Baitcasting reels have been in use since the 17th century and have a long and storied tradition behind them. But there are plenty of fishing enthusiasts who don’t know how to effectively use these kinds of reels, which are a little more effort-intensive than others. This guide will walk you through exactly how to use a baitcaster.
Why use a baitcasting reel?
These complex reels are great tools for experienced anglers. They offer unprecedented control and accuracy when compared to simpler reels that are a little easier to use. Baitcasting reels are durable and reliable over the long term and allow talented anglers to draw in larger and stronger fish than they ever thought possible.
However, baitcasting reels require a lot of practice before it can be used effectively. For this reason, baitcasting reels are not recommended for beginner anglers trying to fish seriously. This guide can help you learn how to use a baitcaster reel in the short term, but keep in mind that you’ll need to practice with this reel for a while yet before you can use it for reel fishing.
How to spool a baitcaster reel
Let’s go through the step-by-step process for effectively spooling your baitcaster reel. To begin with, you’ll need some materials and equipment:
- The fishing line, of course
- Your baitcasting reel
- A cutting tool. These can be specialized fishing pliers or regular household scissors
- A pencil or screwdriver
- A friend, or a reel spooling station since you need an extra hand during this process
Once you’ve gathered the required equipment, you can begin the process below.
First off, attach your reel to your fishing rod. When this is complete, you’ll want to feed your fishing line through the first pilot of the rod and attach it straight to the reel spool.
Wrap the fishing line around the spool. You should tie a knot around the mainline to prevent slipping and backtracking. Tie another knot on the tag end, then pull the main line. If done correctly, both knots should tighten down on the spool. Together, both knots technically form an “arbor knot.”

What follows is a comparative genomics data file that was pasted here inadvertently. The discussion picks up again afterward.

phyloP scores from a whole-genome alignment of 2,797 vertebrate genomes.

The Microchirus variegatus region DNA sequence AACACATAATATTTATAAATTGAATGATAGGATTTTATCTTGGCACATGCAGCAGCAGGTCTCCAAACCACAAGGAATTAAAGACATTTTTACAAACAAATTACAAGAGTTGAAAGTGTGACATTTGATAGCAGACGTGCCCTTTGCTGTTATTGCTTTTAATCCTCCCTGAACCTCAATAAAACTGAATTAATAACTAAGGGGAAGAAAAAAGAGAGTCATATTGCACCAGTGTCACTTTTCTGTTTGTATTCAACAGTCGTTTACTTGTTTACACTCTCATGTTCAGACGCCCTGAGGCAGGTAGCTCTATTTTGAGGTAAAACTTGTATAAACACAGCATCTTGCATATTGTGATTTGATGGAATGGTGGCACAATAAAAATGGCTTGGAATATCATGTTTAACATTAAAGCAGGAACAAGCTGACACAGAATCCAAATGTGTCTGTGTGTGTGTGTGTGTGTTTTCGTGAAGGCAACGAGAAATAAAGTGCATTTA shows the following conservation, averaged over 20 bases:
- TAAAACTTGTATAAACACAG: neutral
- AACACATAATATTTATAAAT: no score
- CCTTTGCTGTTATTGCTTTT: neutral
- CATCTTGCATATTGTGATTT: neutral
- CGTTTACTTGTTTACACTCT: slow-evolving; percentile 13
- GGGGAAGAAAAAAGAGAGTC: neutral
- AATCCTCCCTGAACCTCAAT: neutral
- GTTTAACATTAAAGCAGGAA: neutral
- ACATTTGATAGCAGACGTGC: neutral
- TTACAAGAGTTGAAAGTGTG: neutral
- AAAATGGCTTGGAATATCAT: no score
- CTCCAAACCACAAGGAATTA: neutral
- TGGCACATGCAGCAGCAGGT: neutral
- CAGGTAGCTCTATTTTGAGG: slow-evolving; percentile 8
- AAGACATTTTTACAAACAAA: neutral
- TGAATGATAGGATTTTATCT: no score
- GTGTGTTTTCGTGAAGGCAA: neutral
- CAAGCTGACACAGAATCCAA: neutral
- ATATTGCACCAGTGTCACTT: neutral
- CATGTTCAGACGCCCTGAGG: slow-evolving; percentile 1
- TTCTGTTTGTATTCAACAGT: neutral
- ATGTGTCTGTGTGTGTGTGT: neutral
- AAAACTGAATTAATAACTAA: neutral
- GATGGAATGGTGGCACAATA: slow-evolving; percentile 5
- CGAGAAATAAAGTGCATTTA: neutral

Now you can start spooling the actual reel. You should probably get a friend to provide an extra hand for this step. Use a pencil or screwdriver and put it through the eye of the fishing line spool. Your extra hand or friends will hold both sides of the spool for stability.
Reel the line in slowly. As the line wraps around the spool, you should take your opposing index finger and thumb and press on the line. This prevents the line from twisting as it enters the spool and keeps everything neat and tight.
When the line is about 1/8 of an inch from the top of the spool, you can stop. This provides you with plenty of line for fishing without overfilling the spool and causing trouble for the rod as a whole.
How to cast a baitcaster reel
Now let’s get into the actual technique for casting these reels.
To begin, make sure that your line has been reeled in until your chosen bait or lure is about 6-12 inches from the tip of your fishing rod. Hold the rod so that your thumb is resting comfortably over the spool itself. Make sure that you’re using the hand that you will use to retrieve your catch.
Angle your fishing rod so that the reel handles are pointed at the sky. Most of the power and momentum should be in your wrist when you do the casting.
Now, it’s time to push the spool release button. This unlocks the line from the spool and prevents the spool from touching the handles. This lets you reach longer distances with your casts. Keep your casting armband and make it so that the crook of your elbow is around a right angle. Raise the rod slowly until the tip is nearly vertical.
Cast! Sweep the rod in a single motion all the way down until it’s about eye level. A good measuring trick to see if your casting motion is correct is to aim for a 10 o’clock position. Remember to lift your thumb off the spool when the bait or lure is propelled to the water.
When the bait reaches your target, push down on the spool with your thumb to halt the cast. Failing to do this will cause more of your line to continue extending since the spool will still be turning, and you’ll have to straighten your line out before you collect your bait or lure and try again.
While using a baitcasting reel takes some effort, the benefits are great. Go out there and get those epic, long-range casts in and have a great time!